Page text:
RIDGWAY – Anticipation is heavy as Nov. 8 looms.
In one week, voters will choose their 45th president in what some experts have called one of the most divisive presidential elections in recent history.
In Elk County, election director Kim Frey’s pre-election weeks have been busy with paperwork, planning and phone calls.
Frey said Tuesday that in the past weeks she has received about 20 calls from voters worried that the electronic election machines are secure and accurate.
Many have also inquired if they can forego touching the screen to put pencil to paper to vote the old-fashioned way.
“Our official balloting is on the electronic voting machine,” said Frey, adding that if a person is properly registered they must vote with the machines.
Speaking to the concerns some voters have, Frey said the machines don’t connect to the internet and are certified on the state and federal level. She added that the machines have already gone through their pre-election logic and accuracy testing and passed with flying colors.
The machines are on lockdown 24-hours-per-day, seven-days-per-week.
Now that they are in the preparation phases for the upcoming elections, the machines are locked in the gymnasium of the courthouse annex where only authorized personnel can access them. Cameras document who comes in and out.
“We want to ensure voters we’ve taken all of the necessary steps and followed all of the protocol,” said Frey, who added this is the tenth election the machines have been used. “As far as hacking, it’s impossible. I feel very confident in saying that you can’t hack them.”
Commissioner Jan Kemmer added that this year the county even went beyond the mandated security requirements by changing the lock on the gymnasium door to make sure it was brand new.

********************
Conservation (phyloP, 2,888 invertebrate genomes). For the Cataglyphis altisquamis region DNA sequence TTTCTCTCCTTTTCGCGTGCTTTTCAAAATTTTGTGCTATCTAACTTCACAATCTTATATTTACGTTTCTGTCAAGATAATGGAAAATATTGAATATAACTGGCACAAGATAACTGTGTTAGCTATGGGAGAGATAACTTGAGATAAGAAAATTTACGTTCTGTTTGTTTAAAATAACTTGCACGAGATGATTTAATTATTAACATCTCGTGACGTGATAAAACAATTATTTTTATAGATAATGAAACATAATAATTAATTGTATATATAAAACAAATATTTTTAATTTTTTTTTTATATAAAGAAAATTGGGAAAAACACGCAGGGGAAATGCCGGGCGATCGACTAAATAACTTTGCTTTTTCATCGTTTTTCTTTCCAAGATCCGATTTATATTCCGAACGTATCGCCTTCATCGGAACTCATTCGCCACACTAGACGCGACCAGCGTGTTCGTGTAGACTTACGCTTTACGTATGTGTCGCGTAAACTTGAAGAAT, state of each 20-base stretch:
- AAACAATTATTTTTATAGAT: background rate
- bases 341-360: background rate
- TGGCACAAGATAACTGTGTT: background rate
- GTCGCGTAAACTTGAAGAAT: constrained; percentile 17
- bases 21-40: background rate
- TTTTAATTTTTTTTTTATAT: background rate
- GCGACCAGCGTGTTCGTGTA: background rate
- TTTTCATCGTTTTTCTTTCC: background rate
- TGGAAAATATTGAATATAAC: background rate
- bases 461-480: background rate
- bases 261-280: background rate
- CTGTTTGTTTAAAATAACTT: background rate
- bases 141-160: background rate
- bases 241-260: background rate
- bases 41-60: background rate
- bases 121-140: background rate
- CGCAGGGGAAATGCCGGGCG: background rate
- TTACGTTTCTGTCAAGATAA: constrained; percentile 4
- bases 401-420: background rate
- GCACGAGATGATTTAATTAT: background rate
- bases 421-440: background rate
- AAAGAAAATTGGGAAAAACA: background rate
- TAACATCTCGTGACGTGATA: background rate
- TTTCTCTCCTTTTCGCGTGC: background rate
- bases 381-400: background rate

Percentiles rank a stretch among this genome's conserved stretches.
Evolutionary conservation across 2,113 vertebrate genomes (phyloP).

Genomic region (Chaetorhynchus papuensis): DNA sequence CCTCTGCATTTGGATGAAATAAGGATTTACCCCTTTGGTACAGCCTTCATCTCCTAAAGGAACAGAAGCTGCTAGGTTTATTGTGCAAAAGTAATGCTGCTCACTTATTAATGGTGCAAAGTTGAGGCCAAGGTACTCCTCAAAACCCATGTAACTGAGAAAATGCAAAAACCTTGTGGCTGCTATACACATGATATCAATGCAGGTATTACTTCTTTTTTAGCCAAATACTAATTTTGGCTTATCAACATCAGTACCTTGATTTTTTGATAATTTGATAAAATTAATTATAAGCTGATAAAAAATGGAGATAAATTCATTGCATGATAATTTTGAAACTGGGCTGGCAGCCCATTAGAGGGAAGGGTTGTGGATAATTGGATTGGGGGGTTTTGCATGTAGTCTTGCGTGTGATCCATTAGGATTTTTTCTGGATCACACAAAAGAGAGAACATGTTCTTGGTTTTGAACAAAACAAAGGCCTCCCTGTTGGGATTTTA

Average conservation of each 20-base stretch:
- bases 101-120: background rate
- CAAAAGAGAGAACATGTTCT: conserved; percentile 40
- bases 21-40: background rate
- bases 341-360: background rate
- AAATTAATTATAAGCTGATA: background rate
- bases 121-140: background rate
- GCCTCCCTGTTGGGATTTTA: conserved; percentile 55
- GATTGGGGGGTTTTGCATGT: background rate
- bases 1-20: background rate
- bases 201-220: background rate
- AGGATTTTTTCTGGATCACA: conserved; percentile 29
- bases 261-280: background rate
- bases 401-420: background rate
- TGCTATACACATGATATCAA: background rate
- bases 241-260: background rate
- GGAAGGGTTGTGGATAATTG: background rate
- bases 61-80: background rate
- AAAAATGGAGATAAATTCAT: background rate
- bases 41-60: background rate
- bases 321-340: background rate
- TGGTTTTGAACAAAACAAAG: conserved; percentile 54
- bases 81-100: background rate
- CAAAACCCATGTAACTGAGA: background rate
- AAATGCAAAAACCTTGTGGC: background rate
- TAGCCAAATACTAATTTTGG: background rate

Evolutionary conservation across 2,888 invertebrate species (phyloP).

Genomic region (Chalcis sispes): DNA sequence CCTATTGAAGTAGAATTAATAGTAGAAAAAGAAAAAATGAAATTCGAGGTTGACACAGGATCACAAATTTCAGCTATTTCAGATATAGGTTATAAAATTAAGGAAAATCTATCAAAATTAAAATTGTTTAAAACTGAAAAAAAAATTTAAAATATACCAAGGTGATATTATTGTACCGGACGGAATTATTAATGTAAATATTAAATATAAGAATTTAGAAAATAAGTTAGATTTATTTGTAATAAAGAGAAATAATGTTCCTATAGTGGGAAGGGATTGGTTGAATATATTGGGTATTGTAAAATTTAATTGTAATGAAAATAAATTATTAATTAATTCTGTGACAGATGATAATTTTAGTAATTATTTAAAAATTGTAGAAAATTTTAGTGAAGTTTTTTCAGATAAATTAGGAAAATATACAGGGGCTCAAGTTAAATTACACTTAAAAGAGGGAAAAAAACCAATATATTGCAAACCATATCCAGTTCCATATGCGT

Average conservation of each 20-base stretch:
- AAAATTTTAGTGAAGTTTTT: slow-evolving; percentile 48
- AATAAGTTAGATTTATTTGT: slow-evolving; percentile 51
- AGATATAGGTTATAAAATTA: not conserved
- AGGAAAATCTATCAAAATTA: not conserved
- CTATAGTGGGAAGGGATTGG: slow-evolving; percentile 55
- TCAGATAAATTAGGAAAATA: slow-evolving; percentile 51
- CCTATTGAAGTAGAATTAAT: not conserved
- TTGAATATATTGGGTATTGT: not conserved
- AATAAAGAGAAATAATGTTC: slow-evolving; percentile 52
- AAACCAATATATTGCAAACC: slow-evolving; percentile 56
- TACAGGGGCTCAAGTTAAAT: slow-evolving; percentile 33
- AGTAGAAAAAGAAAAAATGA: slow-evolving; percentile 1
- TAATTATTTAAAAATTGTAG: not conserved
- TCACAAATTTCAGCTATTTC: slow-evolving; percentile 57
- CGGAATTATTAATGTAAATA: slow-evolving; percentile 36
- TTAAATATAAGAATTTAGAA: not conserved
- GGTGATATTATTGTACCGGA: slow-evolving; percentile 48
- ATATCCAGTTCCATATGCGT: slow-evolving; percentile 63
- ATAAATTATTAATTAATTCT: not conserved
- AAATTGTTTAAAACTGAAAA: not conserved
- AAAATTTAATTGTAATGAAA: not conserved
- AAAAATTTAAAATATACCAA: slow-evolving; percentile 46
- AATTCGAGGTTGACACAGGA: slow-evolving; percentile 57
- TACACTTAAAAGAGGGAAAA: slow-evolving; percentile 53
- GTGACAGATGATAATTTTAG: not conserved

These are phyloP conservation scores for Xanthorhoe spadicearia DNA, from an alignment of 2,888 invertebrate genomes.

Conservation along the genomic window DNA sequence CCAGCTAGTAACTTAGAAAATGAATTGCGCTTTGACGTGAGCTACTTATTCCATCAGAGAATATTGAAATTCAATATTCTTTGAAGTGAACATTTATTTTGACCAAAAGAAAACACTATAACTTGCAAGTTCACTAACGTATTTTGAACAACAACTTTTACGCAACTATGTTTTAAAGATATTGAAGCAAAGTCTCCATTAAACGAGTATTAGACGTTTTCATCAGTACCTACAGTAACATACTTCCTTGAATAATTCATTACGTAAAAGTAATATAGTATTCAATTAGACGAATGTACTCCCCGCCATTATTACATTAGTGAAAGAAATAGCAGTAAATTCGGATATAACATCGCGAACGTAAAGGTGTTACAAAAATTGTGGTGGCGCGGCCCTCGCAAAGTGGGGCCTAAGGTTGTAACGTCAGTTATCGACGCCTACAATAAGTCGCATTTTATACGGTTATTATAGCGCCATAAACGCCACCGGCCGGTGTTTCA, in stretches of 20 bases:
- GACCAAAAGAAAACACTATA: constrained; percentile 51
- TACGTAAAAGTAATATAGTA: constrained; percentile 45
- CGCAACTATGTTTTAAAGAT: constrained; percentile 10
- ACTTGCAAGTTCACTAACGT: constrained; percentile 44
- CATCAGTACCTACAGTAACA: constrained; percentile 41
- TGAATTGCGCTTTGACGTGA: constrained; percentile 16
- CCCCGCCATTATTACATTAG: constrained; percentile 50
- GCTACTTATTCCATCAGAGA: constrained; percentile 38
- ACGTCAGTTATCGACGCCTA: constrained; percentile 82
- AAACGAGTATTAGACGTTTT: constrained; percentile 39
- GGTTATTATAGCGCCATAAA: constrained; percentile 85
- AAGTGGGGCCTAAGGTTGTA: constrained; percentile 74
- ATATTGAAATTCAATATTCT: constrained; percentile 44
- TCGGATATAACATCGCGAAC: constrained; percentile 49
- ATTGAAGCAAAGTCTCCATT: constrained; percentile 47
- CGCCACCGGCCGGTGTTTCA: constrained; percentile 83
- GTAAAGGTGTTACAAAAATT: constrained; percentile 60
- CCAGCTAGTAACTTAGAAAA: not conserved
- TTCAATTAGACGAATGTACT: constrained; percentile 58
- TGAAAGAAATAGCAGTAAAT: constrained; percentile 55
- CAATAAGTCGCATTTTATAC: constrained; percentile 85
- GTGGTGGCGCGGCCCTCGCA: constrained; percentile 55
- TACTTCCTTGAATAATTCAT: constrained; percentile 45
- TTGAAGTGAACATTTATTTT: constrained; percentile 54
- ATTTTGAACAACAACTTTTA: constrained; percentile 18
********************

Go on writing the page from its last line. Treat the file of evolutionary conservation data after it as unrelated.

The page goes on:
Meanwhile, members of the Elk County Democratic party are prepping for other security concerns, warning voters about what to do if they are physically or verbally harassed at the polls.
The Elk County Democratic Party has always had a lawyer on call in case election day harassment occurs. However this year it is being pushed more strongly from the state party structure to have procedures in place.
“While I hope I don’t see it, I wouldn’t be surprised if I see some voter intimidation at the polls,” Elk County Democratic Party’s chairman Rich Schweikart said. “There’s dangerous rhetoric coming from the Republican nominee. It undermines the democratic process.”
Preparing for the worst, the party has spread the word through social media that intimidated voters should call Schweikart at 814-594-5500 to report any incidents.
At its local office, Schweikart said the controversy has been limited to people standing out in front of its headquarters holding Trump signs and taking many reports about stolen Clinton signs throughout the county.
Frey said that voter intimidation has occurred in the past, recalling an incident in Highland Township where the police were called, but she hopeful that this year’s election will be smooth.
Frey said she anticipates a large voter turnout this election, as the county has gained about 1,000 between the primary and general elections.
In the last presidential election in 2012, Elk County had 66 percent voter turnout.
“We’re looking for this year to be the same,” Frey said. “I wish we could have this kind of turnout in every election.”
“We want voters to vote. We want our numbers to be high,” Frey said. “That’s why we do all of this work. We want people to get out and have a great experience.”
Attempts to contact the Elk County Republican Party before press time were unsuccessful.